Spinner (website)

Spinner was an online music and entertainment service. An AOL Music property, it was acquired by AOL on June 1, 1999, along with Nullsoft for $400 million. Based in San Francisco, California, the website was the first Internet music service and was the largest by 2001, while offering promotional features from high-profile recording artists. In 2002, AOL combined Spinner with the former's Netscape portal to form Netscape Radio. Spinner broadcast over 100 radio stations, including Radio CMJ.In 2008, Spinner was revamped by AOL as a music website aimed at the "music aficionado". The website offers exclusive interviews of recording artists, streams of albums and live performances, and a free music download daily.Spinner, along with all AOL music sites, was abruptly shut down in April 2013. The URLs to all former AOL music sites, including Spinner, were re-directed to starting in August 2013. Several AOL Music blogs, along with Comics Alliance, were sold to Townsquare Media in June 2013.

Springbok Radio

Springbok Radio was a South African radio station that operated from 1950 to 1985.

Stitcher Radio

Stitcher is an on-demand Internet radio service that focuses on news and information radio and podcasts. It provides free online streaming through the website and via native mobile applications such as the Android, BlackBerry, iPhone, and Palm webOS. It has been described as "the most popular alternative to the default Apple podcast app" as of 2016.The company was founded in August 2008 and is privately held and venture backed.Stitcher aggregates content from thousands of content providers and organizes the content into "stations" that listeners can browse and listen to. Audio content is delivered from large media providers such as AP, BBC, CNN, Fox News, MSNBC, NPR, TechCrunch, and thousands of smaller providers. Content is kept continually up to date via Stitcher's proprietary back-end application, allowing listeners to have access to fresh content while on the go without having to sync their mobile device. However, this access may require costly usage of mobile data in contrast to true podcasts which can be synced through WiFi Internet access and listened to "on the go".In October 2014, music streaming service Deezer announced that Stitcher Radio would be merging into Deezer, and that by 2015 users would be able to use Stitcher Radio features within Deezer. In June 2016, it changed ownership again, becoming a subsidiary of E.W. Scripps Company in the U.S., as part of Midroll Media. At that time, Stitcher was reported to have around a dozen employees. A representative of Midroll dismissed concerns that it would convert Stitcher into a walled garden ecosystem.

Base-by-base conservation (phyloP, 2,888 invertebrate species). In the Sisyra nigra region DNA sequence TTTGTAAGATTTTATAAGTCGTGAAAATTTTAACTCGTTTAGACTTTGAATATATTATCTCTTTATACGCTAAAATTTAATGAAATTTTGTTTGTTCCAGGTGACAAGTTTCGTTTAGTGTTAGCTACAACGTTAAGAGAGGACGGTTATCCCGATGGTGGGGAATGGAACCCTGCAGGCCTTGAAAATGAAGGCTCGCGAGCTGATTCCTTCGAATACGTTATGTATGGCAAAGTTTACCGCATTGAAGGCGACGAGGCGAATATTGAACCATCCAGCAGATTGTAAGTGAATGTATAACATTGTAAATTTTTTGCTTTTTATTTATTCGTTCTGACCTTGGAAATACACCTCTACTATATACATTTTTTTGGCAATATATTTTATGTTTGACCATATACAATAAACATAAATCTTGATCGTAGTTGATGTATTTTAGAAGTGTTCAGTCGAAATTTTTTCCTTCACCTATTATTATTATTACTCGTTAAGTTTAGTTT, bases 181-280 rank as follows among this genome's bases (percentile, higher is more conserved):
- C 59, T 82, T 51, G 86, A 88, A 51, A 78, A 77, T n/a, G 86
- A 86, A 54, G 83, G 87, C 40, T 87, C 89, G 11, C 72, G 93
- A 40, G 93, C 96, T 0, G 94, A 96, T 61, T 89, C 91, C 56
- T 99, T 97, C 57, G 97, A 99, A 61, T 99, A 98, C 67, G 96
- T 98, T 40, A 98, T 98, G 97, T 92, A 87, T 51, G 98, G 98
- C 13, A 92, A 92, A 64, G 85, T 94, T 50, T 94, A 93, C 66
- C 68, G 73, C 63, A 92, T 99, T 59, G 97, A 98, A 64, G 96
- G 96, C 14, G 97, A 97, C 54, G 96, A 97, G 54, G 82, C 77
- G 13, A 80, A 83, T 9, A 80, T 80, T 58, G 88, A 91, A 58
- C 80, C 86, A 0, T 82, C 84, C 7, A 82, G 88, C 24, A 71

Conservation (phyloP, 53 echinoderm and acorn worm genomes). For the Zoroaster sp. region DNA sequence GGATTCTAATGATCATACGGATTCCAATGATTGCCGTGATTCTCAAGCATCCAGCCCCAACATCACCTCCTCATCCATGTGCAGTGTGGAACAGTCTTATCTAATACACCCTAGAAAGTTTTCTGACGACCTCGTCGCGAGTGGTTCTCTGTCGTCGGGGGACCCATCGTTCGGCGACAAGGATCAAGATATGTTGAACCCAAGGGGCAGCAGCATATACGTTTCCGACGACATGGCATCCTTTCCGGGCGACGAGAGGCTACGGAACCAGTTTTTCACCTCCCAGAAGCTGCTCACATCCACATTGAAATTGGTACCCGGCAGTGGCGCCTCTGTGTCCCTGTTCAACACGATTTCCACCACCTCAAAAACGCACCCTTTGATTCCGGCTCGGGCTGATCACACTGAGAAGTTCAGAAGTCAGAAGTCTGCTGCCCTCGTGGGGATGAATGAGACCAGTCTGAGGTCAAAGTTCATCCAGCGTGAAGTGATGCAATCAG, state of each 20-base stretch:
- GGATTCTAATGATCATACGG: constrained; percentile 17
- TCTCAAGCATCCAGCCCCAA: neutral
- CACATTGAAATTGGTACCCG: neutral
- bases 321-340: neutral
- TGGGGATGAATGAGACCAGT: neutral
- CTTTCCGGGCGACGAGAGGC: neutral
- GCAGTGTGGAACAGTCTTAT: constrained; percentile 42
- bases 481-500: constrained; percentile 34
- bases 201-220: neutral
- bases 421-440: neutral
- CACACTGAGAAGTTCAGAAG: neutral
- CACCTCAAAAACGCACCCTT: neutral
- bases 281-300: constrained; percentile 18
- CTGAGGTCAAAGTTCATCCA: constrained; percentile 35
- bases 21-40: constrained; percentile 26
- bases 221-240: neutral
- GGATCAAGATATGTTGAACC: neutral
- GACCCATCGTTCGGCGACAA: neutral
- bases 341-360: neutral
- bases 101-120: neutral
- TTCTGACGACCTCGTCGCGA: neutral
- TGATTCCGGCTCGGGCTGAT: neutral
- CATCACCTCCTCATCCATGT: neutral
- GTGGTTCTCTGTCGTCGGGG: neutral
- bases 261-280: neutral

A webcast is a media presentation distributed over the Internet using streaming media technology to distribute a single content source to many simultaneous listeners/viewers. A webcast may either be distributed live or on demand. Essentially, webcasting is "broadcasting" over the Internet.

The largest "webcasters" include existing radio and TV stations, who "simulcast" their output through online TV or online radio streaming, as well as a multitude of Internet only "stations". Webcasting usually consists of providing non-interactive linear streams or events. Rights and licensing bodies offer specific "webcasting licenses" to those wishing to carry out Internet broadcasting using copyrighted material.

Yahoo! Music

Yahoo! Music, owned by Yahoo!, was the provider of a variety of music services, including Internet radio, music videos, news, artist information, and original programming. Previously, users with Yahoo! accounts could gain access to hundreds of thousands of songs sorted by artist, album, song and genre.

and funding
Network topology
and switching


This page is based on a Wikipedia article written by authors (here).
Text is available under the CC BY-SA 3.0 license; additional terms may apply.
Images, videos and audio are available under their respective licenses.